Are you looking for hacks to improve your kids’ reading comprehensions skills? If so, keep reading.
1. Present new words and their meanings to the student before reading new content.
2. Teach the student to think about the reading selection and forecast what will happen prior to reading the selection.
3. Select a peer tutor to study with the student for exams, tests, etc.
4. Provide the student time to read a selection more than once. Place emphasis on accuracy, not speed.
5. Compose notes and letters to the student to give reading content that they will want to read for comprehension. Learners may be encouraged to write notes and letters to classmates at a time set aside each day, once a week, etc.
6. Get the student to outline, underline, or highlight essential points in written content.
7. Teach the student to use context clues to find the meanings of words and phrases not known.
8. Teach the student to use related learning experience s in their classes (e.g., filmstrips, movies, recordings, demonstrations, discussions, lectures, videotapes, etc.). Urge teachers to give alternative learning experience s for the student.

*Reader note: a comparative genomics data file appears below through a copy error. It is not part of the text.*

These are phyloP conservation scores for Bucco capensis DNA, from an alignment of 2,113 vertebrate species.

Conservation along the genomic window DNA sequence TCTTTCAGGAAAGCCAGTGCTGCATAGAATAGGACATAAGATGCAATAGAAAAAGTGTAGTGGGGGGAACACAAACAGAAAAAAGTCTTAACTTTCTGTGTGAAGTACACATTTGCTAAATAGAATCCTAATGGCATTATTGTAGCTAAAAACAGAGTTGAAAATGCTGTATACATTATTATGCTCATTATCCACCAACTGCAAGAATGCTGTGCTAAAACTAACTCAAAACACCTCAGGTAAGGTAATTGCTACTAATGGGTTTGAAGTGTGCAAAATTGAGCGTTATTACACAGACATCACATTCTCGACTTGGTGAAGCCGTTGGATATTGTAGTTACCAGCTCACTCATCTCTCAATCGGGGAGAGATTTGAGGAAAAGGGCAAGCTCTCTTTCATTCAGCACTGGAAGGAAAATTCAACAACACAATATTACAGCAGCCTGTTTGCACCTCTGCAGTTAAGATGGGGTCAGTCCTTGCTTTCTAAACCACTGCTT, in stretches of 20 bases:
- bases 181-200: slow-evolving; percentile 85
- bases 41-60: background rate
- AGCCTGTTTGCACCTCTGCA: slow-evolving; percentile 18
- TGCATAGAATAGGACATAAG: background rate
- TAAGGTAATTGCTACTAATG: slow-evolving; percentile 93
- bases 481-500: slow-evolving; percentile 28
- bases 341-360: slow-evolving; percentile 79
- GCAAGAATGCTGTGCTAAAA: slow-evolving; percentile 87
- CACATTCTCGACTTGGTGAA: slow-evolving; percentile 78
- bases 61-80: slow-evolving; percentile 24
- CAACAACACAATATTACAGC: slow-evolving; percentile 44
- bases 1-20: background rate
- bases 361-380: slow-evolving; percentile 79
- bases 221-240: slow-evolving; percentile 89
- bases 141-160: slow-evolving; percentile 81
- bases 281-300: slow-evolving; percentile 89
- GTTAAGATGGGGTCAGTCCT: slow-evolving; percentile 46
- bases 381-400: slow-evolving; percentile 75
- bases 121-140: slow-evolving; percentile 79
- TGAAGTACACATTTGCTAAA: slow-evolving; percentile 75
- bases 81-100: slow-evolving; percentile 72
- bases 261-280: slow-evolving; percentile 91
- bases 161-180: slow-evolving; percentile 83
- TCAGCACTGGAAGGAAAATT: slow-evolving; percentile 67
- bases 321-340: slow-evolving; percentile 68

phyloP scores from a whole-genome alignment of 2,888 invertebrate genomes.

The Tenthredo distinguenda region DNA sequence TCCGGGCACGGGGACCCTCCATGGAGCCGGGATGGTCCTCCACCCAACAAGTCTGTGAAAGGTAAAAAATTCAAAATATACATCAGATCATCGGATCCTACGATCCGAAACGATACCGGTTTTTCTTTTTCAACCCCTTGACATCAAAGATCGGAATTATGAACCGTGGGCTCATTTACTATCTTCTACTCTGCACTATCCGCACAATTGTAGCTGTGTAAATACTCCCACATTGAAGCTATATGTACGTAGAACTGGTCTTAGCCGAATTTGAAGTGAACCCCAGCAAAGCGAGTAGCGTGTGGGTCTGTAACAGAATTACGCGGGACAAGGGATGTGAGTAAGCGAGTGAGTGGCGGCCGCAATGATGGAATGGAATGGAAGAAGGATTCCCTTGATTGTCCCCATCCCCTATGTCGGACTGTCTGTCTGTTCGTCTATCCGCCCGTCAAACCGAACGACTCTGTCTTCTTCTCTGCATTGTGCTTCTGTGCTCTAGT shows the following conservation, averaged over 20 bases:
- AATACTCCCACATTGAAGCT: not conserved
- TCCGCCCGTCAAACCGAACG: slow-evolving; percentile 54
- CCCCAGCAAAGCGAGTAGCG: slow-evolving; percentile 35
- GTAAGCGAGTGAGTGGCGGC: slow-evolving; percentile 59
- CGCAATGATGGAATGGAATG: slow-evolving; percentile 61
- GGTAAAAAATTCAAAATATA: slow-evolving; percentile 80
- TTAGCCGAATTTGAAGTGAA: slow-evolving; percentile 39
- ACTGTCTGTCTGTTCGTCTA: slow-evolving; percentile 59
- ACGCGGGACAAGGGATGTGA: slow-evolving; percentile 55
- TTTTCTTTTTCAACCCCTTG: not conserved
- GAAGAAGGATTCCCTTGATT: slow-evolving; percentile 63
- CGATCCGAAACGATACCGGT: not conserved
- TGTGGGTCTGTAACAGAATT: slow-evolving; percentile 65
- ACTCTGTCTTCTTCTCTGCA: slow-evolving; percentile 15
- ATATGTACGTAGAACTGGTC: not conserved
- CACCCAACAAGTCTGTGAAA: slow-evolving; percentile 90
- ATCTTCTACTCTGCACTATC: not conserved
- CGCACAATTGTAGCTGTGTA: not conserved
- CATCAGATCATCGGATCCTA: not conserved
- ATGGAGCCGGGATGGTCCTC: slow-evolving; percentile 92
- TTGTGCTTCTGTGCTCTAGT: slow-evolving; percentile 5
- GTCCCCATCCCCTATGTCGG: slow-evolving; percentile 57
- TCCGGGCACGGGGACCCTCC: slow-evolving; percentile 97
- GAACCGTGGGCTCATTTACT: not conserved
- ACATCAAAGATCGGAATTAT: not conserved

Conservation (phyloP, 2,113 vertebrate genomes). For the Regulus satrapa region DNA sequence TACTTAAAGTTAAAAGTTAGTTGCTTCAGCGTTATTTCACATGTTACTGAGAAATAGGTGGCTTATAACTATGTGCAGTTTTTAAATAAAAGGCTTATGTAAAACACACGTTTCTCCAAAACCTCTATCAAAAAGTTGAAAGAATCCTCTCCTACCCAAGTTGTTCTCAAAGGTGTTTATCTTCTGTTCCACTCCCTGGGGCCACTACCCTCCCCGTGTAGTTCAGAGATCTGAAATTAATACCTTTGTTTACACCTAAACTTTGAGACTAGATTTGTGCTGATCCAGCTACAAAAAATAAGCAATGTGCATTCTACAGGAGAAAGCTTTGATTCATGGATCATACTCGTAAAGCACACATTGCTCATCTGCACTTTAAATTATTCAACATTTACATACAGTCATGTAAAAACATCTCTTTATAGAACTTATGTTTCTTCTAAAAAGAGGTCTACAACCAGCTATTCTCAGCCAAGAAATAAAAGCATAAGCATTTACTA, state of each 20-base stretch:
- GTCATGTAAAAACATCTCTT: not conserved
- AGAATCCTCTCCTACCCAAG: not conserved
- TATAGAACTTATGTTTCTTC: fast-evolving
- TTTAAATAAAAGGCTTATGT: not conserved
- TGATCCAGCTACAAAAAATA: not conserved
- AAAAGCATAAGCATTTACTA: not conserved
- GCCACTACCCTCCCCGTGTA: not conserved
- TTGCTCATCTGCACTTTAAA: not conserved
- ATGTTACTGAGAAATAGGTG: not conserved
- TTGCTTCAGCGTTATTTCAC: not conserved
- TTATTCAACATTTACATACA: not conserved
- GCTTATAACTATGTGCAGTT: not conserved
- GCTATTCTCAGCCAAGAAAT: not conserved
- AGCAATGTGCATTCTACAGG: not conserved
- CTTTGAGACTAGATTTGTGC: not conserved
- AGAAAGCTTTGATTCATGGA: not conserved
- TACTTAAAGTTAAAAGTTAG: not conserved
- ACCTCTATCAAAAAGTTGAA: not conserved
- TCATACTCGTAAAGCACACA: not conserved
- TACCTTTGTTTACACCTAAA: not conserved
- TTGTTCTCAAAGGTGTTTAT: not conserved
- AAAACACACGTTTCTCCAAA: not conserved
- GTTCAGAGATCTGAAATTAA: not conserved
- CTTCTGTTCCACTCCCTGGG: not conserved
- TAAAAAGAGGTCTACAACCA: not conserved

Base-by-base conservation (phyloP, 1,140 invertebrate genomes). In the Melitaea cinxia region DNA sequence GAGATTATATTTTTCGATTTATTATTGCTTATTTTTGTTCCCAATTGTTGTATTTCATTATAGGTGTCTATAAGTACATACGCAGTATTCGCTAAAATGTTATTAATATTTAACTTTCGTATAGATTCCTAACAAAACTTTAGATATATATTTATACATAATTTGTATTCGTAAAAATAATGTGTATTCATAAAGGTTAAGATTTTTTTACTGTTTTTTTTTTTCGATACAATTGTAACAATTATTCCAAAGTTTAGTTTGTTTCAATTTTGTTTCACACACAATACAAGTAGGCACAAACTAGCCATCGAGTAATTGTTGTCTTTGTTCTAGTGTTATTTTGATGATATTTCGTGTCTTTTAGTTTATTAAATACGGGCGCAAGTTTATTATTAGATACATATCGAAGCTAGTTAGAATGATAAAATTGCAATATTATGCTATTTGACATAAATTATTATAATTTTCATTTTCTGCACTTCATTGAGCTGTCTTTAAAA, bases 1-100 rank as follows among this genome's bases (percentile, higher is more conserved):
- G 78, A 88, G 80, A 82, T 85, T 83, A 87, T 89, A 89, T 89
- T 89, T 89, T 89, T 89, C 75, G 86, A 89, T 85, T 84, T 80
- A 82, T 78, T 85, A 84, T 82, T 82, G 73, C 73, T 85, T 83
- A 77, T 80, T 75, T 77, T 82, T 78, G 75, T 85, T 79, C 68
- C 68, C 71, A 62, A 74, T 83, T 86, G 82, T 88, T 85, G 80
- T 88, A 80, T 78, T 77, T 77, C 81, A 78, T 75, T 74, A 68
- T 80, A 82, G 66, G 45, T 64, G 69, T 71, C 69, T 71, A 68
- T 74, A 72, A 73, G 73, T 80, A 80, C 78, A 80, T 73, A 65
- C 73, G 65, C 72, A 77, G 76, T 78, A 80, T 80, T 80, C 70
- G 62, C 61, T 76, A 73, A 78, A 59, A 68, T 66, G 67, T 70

9. Separate the student at several points throughout a reading selection to check for comprehension.
10. Utilize a sight-word vocabulary approach to teach the student keywords (e.g., circle, underline, match, etc.) and phrases when reading directions and instructions.
11. Get the student to find words they do not comprehend. Get them to find the definitions of these words in the dictionary.
12. Get the student to work with a peer and teacher. The first student will dictate a short paragraph to be typed by the teacher and will also compose a comprehension question. The second student, after listening to the process, will read the story orally and answer the comprehension question. Then student roles can be reversed.
13. Get the student to match vocabulary words with images representing the words.
14. Give the student written directions After learning activities that target concrete experiences (e.g., following a recipe, following instructions to put a model together, etc.) to enable comprehension.
15. Give the student written one-step, two-step, and three-step instruction-following learning activities (e.g., sharpen your pencil, open your text to page 121, etc.).
16. Utilize reading sequence content with high interest, low vocabulary for the older student.
17. Consider using AI to teach reading comprehension.
18. Consider using Alexa to teach reading skills.
19. Try using one of our many apps designed to teach literacy skills and help students with reading issues: